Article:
The decision to buy a vehicle is one of the most significant purchase decisions a person makes. For most Wisconsin families, car payments make a big impact on family finances. Add unexpected problems with the car, and costs skyrocket due to repair costs and expenses associated with not having reliable transportation.
Does this sound all too familiar to you? Are you experiencing transportation and financial setbacks due to a troublesome car? Is the stress of this overwhelming you?
If you answered “yes,” you probably want to know if there is anything you can do to recoup all of your losses. Could your broken car, in fact, be a “lemon?” If it is, there is some good news. Wisconsin’s Lemon Laws protect you and others like you who buy or lease new vehicles from dealerships. Continue reading
Wisconsin will hold Democratic and Republican primaries on Tuesday, April 5, 2016, between 7 a.m. to 8 p.m. The process can sound complex, and people are often confused about when, where and how to vote. We hope that this blog post answers some of your questions.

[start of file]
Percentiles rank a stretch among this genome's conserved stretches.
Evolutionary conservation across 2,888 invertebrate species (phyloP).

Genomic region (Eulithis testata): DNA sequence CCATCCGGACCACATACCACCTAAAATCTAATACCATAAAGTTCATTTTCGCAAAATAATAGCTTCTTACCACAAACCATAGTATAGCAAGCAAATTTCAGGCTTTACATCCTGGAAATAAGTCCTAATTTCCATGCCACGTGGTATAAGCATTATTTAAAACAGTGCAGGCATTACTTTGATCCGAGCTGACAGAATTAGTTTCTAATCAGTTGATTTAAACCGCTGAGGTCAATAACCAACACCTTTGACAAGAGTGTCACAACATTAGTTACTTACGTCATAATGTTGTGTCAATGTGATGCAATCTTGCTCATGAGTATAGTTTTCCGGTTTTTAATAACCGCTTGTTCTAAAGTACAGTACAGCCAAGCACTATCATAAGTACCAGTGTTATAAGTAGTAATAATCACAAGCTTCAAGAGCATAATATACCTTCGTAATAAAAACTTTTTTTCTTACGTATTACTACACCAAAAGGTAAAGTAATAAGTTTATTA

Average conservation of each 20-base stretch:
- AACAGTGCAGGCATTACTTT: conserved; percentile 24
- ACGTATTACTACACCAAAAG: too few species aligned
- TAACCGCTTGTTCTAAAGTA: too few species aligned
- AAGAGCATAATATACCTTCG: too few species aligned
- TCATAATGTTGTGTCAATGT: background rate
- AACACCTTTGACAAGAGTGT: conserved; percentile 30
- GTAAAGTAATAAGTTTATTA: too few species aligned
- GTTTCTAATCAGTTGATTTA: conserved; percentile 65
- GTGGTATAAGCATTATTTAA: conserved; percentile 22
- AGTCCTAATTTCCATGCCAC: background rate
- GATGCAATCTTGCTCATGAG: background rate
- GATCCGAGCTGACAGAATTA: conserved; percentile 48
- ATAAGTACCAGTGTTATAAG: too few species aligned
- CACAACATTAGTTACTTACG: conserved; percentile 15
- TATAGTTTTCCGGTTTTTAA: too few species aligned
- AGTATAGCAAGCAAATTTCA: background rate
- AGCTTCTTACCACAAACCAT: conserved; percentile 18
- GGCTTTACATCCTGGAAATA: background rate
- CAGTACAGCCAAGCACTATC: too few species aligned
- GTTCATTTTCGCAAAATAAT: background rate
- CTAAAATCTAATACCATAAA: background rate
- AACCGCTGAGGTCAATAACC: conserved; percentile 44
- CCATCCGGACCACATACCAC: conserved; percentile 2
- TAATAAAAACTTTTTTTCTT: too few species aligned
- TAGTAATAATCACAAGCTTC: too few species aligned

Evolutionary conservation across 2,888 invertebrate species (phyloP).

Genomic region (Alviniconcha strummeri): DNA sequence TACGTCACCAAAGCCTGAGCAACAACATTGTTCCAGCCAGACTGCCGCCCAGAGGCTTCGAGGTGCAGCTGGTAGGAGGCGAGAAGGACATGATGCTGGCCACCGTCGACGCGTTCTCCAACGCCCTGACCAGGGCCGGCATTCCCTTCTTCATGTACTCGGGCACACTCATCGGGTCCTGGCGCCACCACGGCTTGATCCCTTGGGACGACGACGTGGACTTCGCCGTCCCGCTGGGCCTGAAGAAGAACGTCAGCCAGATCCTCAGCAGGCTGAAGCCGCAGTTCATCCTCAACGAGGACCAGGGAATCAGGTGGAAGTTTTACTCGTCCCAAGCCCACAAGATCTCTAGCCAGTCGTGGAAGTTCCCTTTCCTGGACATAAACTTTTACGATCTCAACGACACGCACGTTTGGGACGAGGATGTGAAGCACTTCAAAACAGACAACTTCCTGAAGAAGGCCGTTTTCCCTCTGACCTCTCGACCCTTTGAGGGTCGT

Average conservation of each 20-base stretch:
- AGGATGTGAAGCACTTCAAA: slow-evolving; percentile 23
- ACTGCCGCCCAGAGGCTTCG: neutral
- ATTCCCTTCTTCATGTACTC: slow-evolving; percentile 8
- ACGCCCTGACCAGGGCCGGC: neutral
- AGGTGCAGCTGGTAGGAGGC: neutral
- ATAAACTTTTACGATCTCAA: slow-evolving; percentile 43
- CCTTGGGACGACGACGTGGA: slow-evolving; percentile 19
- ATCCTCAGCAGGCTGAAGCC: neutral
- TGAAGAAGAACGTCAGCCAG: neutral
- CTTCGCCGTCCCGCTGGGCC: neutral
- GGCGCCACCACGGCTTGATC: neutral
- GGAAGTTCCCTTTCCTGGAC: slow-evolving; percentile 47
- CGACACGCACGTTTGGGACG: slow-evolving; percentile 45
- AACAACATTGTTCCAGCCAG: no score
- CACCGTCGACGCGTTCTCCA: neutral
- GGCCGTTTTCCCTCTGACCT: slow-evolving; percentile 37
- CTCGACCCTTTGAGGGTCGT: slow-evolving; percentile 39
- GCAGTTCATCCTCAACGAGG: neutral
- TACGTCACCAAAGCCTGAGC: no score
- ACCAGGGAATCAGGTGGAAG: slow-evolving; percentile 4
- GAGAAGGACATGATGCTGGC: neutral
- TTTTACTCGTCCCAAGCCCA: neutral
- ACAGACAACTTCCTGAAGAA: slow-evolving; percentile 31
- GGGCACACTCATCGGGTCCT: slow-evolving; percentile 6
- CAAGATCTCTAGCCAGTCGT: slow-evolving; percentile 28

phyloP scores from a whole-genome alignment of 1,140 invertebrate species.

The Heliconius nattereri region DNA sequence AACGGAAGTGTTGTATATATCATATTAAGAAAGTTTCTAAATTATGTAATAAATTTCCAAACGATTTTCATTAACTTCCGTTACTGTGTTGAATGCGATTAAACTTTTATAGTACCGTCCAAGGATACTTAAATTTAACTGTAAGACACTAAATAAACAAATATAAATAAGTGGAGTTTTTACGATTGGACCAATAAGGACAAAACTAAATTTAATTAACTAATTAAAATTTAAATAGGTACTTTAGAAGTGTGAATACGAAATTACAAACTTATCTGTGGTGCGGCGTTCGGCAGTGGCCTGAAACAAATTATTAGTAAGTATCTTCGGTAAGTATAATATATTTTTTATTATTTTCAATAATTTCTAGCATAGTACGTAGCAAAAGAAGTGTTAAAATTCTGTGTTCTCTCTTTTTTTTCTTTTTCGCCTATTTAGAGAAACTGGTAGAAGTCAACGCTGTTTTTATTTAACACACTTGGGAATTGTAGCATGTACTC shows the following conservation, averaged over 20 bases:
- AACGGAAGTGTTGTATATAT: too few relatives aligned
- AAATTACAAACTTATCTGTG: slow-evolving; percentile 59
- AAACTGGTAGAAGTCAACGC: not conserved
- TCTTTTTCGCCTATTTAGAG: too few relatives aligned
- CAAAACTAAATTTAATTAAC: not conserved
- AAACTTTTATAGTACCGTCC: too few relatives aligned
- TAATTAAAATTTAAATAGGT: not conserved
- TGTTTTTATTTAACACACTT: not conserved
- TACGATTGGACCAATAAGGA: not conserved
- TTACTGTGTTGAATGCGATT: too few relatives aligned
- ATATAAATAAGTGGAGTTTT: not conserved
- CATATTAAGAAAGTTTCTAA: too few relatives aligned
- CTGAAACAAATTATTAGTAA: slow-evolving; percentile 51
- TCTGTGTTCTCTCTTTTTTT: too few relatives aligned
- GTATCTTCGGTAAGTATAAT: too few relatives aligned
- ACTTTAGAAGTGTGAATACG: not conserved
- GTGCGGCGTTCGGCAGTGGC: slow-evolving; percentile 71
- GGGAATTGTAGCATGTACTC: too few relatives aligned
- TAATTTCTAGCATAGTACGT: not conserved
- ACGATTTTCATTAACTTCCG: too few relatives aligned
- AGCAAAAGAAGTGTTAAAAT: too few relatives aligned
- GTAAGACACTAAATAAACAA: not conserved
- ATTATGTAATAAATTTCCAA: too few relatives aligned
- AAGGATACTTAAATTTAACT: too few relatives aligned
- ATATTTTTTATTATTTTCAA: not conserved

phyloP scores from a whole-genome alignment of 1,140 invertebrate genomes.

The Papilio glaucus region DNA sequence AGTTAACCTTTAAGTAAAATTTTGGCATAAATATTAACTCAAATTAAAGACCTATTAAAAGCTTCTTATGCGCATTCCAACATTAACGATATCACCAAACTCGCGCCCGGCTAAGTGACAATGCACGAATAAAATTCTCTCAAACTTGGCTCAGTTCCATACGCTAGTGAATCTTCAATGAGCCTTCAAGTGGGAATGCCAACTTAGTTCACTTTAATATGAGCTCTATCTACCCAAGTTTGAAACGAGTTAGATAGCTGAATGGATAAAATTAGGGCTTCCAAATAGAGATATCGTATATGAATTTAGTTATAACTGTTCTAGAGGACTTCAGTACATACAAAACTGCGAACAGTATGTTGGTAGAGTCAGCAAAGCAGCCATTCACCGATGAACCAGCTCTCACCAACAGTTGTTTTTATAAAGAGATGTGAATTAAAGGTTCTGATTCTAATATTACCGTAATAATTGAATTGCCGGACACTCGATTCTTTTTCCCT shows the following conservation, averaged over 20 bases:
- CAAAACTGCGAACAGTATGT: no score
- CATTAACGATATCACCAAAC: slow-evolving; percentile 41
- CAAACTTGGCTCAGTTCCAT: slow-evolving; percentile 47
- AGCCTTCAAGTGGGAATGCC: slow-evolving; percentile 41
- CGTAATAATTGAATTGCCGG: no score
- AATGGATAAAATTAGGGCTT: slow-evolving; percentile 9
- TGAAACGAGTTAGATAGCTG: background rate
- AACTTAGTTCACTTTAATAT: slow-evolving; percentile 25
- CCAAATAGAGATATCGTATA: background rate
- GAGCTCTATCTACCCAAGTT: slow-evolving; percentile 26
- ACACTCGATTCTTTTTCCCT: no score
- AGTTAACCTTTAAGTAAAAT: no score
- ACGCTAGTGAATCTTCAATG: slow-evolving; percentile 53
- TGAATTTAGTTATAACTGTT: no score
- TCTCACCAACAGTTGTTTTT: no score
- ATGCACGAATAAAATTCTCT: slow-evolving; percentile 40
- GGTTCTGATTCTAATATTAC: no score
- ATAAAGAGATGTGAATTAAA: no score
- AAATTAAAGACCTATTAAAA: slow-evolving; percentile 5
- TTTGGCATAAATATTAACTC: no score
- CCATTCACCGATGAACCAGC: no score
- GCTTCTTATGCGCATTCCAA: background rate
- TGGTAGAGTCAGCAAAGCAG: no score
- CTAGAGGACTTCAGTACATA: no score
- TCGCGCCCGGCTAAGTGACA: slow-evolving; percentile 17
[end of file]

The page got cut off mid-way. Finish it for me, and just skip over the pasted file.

How the Wisconsin Primary Process Works
In both parties, the delegate system helps make sure that the candidate chosen is the most representative and the most likely to be competitive in the general election. The parties hold primaries to choose delegates. Those delegates will then represent their states at their party conventions prior to the presidential election.
For Democrats, 86 pledged delegates are at stake. For Republicans, 42 pledged delegates are at stake. The parties do things a little bit differently:
- The Democrats: Delegates will be allocated proportionately. Candidates will each receive a percentage of the pledged delegates, depending on how people vote. There is a threshold, however: A candidate must receive more than 15 percent of the votes cast in order to be allocated pledged delegates.
- The Republicans: Delegates are allocated on a winner-take-all basis, so the candidate who receives a relative majority of the votes will be allocated all of the pledged delegates.